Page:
On Earth Tubes Andrea said…
I love following your journey to your own home and how your family has actually truly built it yourseves. I do have a question. You had mentioned you will be earth sheltering your home and you have mentioned the work of Haite. But you have insulation under and all around your house that would isolate the house from the earth. Why? Dont you want the warmth of the earth in the winter and the coolth in the summer?
The diagram above shows how we setup our wall. The 50 tons of thermal mass (grey) of our Tiny Cottage is on the inside of the insulating envelope (pink). Outside of the pink foam is a parge of PVA fiber cement textured to look like stone that protects the foam board from the sun, weather, insects and chickens. On the inside is a parge that looks like tinted plaster but is made of a fine sands concrete to give it greater durability.
When thinking about contact with the soil, remember that the earth is not a good insulator, rather it is a good flywheel to temper the seasons. There are several reasons why we insulated with pink foam outside the thermal mass:
1) Here in Vermont our soil temperature is fairly low, about 45° to 50° F even down fairly deep. The typical quote is that the deep temperature is in the 50’s or 60’s but it isn’t like that here, especially in the winter when it matters most. Thus our winter soil temperature is too low for comfort for Holly especially. Thus if we thermally connected the house to the soil we would be constantly pumping heat into the earth to try to warm the entire mountain up to the 60’s. Rather a futile endeavor.
2) We’re on ledge. The ledge acts as a wonderful conductor letting the heat of the earth out and thus cooling the ground. In some places the same piece of ledge that we’re sitting on is also exposed in the middle of the winter to high winds and -45°F temperatures. The soil/ledge is pretty cold so I don’t want to bleed heat out to it during the winter – thus the Tiny Cottage sits on a pad of insulation over crushed stone. In the good news we have deep, early snows which keep our frost depth pretty shallow, only about 3″ in most places. Still, I wouldn’t want to bleed heat into that cold frozen soil.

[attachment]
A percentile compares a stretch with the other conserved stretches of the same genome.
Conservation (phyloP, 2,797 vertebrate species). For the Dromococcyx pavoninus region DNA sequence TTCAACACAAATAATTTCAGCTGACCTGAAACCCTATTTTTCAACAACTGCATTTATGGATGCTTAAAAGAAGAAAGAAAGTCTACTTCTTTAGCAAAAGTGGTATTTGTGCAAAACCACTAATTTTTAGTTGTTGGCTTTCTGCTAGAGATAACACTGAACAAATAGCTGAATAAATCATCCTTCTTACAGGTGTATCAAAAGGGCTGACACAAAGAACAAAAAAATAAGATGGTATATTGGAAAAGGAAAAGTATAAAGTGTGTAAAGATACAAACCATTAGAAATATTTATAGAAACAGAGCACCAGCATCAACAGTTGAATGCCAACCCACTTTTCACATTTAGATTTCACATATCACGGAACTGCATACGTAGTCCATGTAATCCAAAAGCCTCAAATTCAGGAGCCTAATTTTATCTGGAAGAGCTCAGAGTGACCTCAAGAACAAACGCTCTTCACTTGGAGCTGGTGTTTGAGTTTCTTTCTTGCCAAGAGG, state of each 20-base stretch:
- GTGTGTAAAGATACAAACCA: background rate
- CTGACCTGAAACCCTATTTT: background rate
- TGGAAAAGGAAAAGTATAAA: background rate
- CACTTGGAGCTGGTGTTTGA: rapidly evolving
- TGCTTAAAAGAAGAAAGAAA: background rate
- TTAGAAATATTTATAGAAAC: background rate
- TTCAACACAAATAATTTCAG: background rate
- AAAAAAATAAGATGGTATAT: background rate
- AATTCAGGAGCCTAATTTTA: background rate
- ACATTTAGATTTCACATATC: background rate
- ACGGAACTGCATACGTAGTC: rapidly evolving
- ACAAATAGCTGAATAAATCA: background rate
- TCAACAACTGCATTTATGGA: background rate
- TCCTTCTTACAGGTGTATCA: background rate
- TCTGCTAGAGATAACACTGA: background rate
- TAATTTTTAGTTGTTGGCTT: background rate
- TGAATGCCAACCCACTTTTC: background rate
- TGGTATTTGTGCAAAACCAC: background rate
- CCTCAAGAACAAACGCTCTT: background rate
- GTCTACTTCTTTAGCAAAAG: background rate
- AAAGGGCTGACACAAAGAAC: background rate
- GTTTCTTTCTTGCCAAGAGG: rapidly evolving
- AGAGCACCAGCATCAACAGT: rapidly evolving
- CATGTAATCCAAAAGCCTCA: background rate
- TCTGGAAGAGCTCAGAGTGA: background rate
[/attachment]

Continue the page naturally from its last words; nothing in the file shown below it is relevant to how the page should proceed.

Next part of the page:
3) We live in an area where plenty of water runs down the mountain in the spring and fall. In fact there is a run that goes right by and sometimes under the cottage through pipes I setup to channel it. The flowing water conducts heat away further making the soil not all that great a storage medium. Since the entire mountain flows with water at times it would be hard to avoid that. What we did do is put a swale and berm above the cottage to direct much of the flow away. We also put pipes and crushed stone under the cottage. The closed cell insulation under the cottage helps keep the floor warm.
4) It will be several years before we get to berm the back wall of the cottage. I want to build a small extension to the back of the Tiny Cottage which will end up inside the berm. This will be our new root cellar. Once that is done we can look at doing the berm. So until then we need insulation on those walls even though they’ll be interior walls in the long run.
5) Not all the walls off the tiny cottage will be bermed. All the areas where the windows are on the south, east and west walls will be exposed. So the stone, brick and concrete there need to be insulated or we’ll leak heat.
While the earth does work great for warming the incoming air in the winter, it isn’t much of an insulator or a thermal storage in our situation. In a dry place like Colorado where John Haite is things would be very different because his soil is so dry. Doing an umbrella helps keep off the down falling rain moisture. Unfortunately the umbrella won’t help with the water that flows along the ledge boundary below us.
Our solution for the Tiny Cottage is we enclosed a large thermal mass, of about 100,000 lbs, inside of an insulating envelope. The sun coming through are large windows warms the mass most of the way to a comfortable temperature. Our little wood stove brings the house up a bit more making Holly a happy camper. The wood stove is surrounded by thermal mass so most of its radiant heat goes into the house’s mass for storage and is then slowly released. When we do berm the northwest, north and northeast sides of the house the earth will temper our climate a bit more from the cold outside winter climate. The deep snows we get also help and the berm already lifts the wind keeping it off of the cottage.
Earth sheltered techniques are valuable ways to build, not just for heating and cooling but also for minimizing maintenance. However, they must be adapted to each climate and situation. What will work in Arizona might not work right off the page in Louisiana, Vermont, Alaska or by the sea shore. Each place has it’s own special little challenges to keep up our creativity. Be cautious of plopping down a design from another area into a novel situation.
Outdoors: 56°F/38°F Mostly Sunny
Farm House: 65°F/61°F Chicken Run Up
Tiny Cottage: 66°F/61°F